China's Exports Increase 48.5%, Geithner Gives More Lip Service on Currency Manipulation

From CBS Market Watch:

Exports surged 48.5% in May from a year earlier to $131.76 billion, while imports were up rose 48.3% to $112.23 billion.

May's data marked the sixth straight month of growth in exports, and surpassed April's 30.5% growth rate. Imports were up for the seventh straight month, though easing from April's 49.7% rise.

The trade surplus for the month totaled $19.5 billion, up more than 11-fold from $1.7 billion in April.

EconomPic Data graphed out China's export volume below:



Meanwhile Treasury Secretary Geithner gave more lip service on China's currency manipulation. In testimony before Congress, Geithner said he just hasn't decided when to release the suppressed report on China's currency manipulation.

I, to be honest, do not know, whether we're at the point now when we're going to see meaningful progress in the near term. ... Our objective is to encourage China to move as quickly as possible.

With more mealy mouthed vagueness, the strongest words by Geithner acknowledged the reality of the problem.

Reform of China's exchange rate is critically important to the United States and to the global economy.

But gee, in terms of actually doing something, as usual, nothing happens. Chinese currency manipulation has cost the United States 2.4 million jobs from 2001 to 2008.

Meanwhile, Chuck Schumer is rattling his saber in Congress:

Years of meetings and discussions with Chinese officials in an effort to persuade China to float its currency have repeatedly failed to produce lasting and meaningful results," Senator Charles Schumer told the U.S.-China Economic and Security Review Commission, a watchdog group appointed by Congress.

"No question, this is what is called a 'put up or shut up' moment for lawmakers," the New York Democrat said.

Senator Schumer claims the Senate will bring up the 0/congress/bills/111/s3134">currency manipulation bill for a vote in the next two weeks. I'll believe it when I see it.

Subject Meta: 

Forum Categories: 

currency manipulation

Is it actually possible to unilaterally manipulate ones own currency or does it take at least two to tango? Could the U.S. unilaterally derail China's currency manipulation?

it's pegged

this means if the U.S. devalues it's own currency, the Chinese currency ratio does not change at all.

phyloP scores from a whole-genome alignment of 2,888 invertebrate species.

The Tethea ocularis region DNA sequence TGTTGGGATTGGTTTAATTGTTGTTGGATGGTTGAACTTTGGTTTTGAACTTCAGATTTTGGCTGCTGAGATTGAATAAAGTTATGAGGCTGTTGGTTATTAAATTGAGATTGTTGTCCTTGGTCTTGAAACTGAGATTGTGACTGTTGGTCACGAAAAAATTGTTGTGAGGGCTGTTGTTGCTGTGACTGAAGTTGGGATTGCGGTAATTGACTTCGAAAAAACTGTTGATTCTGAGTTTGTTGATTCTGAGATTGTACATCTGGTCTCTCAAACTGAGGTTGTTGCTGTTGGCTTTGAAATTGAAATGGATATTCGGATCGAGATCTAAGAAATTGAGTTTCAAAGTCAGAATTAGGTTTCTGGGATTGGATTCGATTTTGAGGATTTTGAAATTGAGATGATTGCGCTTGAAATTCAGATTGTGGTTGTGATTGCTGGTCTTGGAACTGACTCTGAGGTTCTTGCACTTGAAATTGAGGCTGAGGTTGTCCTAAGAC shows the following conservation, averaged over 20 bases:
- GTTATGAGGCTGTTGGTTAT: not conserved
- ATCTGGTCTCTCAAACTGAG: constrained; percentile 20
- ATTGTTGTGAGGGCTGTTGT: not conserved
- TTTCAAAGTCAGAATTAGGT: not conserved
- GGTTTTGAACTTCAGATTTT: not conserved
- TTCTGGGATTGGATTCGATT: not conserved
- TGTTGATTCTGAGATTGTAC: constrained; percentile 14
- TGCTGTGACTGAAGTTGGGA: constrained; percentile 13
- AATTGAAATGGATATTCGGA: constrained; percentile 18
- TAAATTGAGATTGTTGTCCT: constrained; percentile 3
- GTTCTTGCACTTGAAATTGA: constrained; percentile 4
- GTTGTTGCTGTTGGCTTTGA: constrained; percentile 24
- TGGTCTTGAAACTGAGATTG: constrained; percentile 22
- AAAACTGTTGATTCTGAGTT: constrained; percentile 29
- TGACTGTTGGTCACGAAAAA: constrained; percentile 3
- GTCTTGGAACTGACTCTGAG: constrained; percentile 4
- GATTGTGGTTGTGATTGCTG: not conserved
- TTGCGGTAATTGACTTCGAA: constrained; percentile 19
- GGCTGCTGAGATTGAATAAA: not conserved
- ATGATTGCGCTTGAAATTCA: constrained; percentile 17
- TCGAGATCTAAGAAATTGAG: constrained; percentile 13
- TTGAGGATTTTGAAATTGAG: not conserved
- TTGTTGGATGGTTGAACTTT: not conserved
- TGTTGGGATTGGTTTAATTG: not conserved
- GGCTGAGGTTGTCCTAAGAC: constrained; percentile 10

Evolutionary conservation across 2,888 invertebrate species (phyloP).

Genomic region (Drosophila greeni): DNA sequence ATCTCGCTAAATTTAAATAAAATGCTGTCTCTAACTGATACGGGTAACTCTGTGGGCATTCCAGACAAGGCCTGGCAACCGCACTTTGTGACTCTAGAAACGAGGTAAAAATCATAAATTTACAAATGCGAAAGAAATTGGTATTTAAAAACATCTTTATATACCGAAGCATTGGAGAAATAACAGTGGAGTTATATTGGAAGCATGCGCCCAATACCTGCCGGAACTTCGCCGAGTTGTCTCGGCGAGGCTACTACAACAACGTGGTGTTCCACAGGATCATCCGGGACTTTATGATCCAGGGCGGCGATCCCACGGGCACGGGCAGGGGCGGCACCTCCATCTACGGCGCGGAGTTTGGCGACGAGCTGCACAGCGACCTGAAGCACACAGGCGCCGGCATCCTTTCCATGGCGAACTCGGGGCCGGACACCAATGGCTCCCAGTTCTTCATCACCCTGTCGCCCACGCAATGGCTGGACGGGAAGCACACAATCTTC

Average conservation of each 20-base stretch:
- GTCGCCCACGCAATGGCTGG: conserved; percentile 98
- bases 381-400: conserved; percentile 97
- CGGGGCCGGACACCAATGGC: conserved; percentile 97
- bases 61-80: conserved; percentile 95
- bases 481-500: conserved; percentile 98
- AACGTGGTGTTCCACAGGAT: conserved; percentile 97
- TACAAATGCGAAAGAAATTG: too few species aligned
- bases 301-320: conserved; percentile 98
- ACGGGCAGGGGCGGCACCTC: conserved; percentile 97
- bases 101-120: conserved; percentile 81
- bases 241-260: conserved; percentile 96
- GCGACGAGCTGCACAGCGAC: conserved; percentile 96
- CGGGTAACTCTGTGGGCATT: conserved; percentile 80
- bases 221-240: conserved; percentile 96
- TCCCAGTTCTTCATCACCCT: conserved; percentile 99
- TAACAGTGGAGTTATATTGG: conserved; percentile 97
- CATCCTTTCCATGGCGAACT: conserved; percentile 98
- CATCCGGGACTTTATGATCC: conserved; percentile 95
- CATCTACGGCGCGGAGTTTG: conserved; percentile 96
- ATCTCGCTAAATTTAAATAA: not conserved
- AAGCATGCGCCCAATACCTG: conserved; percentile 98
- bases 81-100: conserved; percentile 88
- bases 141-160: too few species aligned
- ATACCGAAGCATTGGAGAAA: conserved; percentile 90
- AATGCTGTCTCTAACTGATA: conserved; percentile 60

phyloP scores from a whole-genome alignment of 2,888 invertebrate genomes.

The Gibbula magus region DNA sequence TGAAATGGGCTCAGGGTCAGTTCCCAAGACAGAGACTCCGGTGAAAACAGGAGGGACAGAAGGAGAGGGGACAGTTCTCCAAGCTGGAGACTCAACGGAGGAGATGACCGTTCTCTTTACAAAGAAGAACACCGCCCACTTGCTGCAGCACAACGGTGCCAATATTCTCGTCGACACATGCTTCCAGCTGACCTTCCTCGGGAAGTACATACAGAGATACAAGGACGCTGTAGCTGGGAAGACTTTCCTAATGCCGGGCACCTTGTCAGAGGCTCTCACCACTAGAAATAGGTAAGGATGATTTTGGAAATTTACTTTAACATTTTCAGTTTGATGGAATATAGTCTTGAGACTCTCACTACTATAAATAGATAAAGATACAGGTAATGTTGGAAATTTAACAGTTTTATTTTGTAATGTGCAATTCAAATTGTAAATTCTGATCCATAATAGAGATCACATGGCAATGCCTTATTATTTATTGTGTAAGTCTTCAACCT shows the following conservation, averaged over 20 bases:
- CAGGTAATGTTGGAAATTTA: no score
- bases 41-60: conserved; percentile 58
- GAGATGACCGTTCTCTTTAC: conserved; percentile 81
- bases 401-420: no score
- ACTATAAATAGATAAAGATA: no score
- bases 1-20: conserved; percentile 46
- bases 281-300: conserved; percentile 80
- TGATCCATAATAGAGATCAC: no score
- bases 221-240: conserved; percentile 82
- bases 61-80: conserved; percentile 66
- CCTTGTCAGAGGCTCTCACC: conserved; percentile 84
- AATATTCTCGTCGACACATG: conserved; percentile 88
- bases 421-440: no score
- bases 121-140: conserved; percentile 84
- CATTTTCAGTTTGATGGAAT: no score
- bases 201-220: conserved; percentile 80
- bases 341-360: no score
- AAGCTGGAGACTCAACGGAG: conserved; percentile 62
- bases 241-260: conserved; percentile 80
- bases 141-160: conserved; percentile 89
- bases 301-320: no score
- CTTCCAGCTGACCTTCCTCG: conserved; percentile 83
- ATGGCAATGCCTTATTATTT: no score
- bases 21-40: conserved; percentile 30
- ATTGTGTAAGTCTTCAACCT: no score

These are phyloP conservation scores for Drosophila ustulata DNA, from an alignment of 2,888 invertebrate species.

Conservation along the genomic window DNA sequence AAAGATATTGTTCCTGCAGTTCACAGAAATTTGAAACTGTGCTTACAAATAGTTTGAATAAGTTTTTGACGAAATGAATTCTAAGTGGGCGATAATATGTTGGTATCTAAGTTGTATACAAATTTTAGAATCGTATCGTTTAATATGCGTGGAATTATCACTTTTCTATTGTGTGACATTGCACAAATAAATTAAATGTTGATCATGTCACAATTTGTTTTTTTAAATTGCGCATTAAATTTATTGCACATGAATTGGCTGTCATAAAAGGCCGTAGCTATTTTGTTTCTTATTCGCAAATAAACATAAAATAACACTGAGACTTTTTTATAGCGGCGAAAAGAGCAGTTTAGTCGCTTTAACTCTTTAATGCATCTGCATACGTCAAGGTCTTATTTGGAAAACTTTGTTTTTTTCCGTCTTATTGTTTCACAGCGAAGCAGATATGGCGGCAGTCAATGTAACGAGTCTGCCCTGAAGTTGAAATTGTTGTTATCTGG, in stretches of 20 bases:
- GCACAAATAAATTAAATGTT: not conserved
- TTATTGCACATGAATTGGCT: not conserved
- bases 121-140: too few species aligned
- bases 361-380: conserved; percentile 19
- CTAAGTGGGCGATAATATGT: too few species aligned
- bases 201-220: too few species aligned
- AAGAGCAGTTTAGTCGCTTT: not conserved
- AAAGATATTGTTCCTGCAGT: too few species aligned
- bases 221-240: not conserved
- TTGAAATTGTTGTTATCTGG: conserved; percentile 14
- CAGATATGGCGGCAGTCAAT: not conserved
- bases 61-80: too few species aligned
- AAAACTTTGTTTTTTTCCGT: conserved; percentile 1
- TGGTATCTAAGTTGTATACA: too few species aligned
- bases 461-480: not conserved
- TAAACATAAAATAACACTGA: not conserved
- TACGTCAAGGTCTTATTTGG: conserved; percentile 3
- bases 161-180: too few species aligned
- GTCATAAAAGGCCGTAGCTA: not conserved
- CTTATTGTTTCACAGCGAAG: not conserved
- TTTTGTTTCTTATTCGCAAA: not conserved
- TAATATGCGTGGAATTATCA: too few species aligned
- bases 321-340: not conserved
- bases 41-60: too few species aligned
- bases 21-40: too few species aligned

They could play some games like that because China holds so many U.S. treasuries, but if China stops buying them.....buying our debt....we've got a whole other can of worms. But in terms of the hard ratio for jobs and goods, all you can do is by a percentage, make sure the Chinese get less "real money" but cannot reduce their costs advantages as long as they maintain that peg.

Their currency ratio is fixed, pegged, it's not floated. They peg it artificially low to gain an export advantage and they have managed to capture a huge chunk of U.S. manufacturing. Operating in the U.S. companies cannot compete due to this and it just ends up costing too much money to manufacturing and even do services in the U.S.

Other China Moves

Krugman insists we can uses tariffs. Legally the WTO and good theory allow this due to China's repeated violations. Also, movie and software copyright piracy are between $200 and $250bn annually. Just take the money. It is very simple.

I am tired of the co-dependency thing with China. All U.S. Treasuries held by the BOC are in book form. USTBills are entries on a relational database. They can be flagged as canceled (a soft delete).

Sometimes, you have to show your cards to win.

Burton Leed


While normally a tariff would be ruled illegal by the WTO, I think he's right the U.S. is within it's "rights" (a nation is within it's rights in a trade group?) to take action because the currency peg should be an illegal action. It's astounding nothing happens with this, although not due to China as well as multinational corporations out to have an unfair advantage regardless of how that affects a nation or it's workforce.

I was very surprised by Krugman when he came out with this. On the other hand, it's clear he's a "real economist" and frankly, I read some certain posts where it seems they run graph after graph, equation after equation in some sort of deep goal to deny this is a problem. That drives me nuts when I see mathematical spam.